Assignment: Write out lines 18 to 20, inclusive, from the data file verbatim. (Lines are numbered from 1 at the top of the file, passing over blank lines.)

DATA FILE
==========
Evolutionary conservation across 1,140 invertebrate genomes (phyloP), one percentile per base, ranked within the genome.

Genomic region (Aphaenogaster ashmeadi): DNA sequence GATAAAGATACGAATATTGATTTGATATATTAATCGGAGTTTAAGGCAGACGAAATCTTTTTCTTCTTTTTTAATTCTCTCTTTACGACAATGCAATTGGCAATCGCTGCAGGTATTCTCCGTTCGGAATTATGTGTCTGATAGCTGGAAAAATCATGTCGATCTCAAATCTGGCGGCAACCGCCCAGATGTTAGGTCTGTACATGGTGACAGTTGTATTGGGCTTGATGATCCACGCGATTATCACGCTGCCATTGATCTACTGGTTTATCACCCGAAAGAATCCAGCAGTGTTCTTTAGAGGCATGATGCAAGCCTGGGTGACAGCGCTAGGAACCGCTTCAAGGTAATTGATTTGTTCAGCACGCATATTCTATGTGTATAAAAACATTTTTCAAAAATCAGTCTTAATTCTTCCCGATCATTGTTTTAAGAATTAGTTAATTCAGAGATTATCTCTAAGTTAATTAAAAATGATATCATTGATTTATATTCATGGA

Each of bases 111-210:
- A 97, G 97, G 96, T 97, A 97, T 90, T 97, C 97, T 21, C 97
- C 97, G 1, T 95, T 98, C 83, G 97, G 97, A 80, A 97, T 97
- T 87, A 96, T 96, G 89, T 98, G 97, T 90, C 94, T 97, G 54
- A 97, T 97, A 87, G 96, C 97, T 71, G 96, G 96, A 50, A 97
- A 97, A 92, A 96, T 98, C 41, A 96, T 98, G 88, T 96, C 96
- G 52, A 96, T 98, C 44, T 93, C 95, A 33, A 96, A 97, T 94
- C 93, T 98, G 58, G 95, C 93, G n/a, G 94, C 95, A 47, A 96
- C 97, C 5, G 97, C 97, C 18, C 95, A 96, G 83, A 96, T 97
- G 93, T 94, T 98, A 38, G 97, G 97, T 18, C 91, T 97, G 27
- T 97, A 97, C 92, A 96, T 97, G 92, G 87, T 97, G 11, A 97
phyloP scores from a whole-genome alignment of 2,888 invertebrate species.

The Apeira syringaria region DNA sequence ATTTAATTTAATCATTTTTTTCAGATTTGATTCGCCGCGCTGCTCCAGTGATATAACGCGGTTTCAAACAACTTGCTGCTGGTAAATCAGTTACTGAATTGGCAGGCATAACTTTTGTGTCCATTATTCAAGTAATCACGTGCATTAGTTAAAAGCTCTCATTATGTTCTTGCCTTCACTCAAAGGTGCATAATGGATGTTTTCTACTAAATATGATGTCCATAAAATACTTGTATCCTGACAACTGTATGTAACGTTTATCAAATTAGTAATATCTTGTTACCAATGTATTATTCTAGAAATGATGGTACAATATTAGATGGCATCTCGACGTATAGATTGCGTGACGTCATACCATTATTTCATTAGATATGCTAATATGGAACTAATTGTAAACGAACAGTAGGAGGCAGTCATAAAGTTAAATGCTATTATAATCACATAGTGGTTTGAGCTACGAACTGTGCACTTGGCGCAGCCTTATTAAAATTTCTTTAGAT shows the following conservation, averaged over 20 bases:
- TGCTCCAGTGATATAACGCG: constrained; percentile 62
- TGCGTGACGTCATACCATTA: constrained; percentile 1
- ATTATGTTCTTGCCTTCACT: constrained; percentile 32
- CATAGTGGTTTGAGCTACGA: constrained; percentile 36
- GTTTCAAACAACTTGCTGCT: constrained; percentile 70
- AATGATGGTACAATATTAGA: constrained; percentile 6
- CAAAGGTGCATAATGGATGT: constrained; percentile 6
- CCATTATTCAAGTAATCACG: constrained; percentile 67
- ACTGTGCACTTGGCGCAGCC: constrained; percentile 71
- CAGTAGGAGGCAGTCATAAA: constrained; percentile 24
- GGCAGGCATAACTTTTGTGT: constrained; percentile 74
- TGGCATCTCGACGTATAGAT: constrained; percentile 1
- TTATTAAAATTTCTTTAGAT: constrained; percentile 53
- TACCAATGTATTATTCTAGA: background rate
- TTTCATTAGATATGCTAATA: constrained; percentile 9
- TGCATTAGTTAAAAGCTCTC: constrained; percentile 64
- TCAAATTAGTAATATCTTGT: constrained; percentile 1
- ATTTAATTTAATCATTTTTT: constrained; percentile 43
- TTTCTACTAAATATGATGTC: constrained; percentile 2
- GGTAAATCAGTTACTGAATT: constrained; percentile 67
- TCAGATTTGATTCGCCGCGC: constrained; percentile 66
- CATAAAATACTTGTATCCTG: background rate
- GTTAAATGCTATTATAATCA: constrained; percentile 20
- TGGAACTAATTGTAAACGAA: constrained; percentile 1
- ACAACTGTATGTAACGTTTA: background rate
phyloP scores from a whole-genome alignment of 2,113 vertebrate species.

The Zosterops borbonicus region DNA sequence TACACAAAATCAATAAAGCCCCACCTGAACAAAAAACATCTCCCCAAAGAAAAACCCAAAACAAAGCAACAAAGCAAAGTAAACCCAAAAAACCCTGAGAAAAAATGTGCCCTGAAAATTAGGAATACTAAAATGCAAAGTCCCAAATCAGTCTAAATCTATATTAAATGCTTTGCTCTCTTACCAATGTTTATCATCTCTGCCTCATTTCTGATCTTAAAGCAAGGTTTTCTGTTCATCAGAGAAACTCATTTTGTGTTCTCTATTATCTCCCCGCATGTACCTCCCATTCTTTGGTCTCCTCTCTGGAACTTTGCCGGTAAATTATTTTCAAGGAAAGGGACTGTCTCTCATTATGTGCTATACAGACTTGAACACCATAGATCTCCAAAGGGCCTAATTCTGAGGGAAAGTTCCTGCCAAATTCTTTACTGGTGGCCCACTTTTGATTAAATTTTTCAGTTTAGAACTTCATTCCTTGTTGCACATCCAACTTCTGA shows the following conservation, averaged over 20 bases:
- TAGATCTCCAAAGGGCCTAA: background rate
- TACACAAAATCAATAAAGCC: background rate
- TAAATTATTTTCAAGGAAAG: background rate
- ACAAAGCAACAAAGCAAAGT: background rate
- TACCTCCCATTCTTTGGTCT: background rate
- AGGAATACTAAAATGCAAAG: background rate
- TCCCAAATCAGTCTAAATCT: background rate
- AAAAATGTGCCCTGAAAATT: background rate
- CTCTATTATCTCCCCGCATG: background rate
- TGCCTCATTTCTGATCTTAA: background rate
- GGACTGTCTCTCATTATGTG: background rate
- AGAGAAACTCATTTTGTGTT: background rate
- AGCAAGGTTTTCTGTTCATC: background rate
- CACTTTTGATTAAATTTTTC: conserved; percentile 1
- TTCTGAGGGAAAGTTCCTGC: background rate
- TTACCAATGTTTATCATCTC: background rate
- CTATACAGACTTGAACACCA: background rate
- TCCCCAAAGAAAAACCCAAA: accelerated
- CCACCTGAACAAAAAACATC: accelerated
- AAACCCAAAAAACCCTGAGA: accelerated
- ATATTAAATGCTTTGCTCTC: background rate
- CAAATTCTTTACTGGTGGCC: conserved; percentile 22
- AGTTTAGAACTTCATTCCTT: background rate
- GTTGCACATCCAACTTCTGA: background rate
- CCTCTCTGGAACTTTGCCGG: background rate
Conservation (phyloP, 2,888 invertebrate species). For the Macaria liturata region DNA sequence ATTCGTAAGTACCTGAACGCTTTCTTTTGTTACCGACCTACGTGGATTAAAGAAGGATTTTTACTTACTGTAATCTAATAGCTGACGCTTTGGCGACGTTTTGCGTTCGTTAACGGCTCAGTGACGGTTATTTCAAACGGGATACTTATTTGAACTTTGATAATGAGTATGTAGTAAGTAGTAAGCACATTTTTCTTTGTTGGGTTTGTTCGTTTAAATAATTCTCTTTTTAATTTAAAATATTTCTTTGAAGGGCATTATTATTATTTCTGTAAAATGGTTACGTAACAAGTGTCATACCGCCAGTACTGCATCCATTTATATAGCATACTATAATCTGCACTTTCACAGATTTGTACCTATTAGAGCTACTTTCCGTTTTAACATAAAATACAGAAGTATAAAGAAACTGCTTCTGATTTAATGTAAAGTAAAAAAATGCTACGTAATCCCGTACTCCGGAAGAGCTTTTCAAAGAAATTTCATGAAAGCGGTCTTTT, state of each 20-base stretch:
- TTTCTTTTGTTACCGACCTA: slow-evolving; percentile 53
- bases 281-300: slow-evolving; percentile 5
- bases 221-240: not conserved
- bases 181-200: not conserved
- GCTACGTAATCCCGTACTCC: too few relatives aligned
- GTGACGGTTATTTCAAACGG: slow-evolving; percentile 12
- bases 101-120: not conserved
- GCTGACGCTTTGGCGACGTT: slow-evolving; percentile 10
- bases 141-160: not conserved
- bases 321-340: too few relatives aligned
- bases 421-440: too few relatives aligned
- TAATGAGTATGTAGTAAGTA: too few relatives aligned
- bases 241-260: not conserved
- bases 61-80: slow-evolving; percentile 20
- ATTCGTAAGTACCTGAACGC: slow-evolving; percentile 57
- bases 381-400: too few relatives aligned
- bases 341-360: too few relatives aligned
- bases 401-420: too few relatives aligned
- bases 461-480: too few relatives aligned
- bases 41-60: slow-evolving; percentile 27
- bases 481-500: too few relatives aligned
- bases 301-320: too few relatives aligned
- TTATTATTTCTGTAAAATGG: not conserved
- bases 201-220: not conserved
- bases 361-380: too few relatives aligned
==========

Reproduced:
- ATTATGTTCTTGCCTTCACT: constrained; percentile 32
- CATAGTGGTTTGAGCTACGA: constrained; percentile 36
- GTTTCAAACAACTTGCTGCT: constrained; percentile 70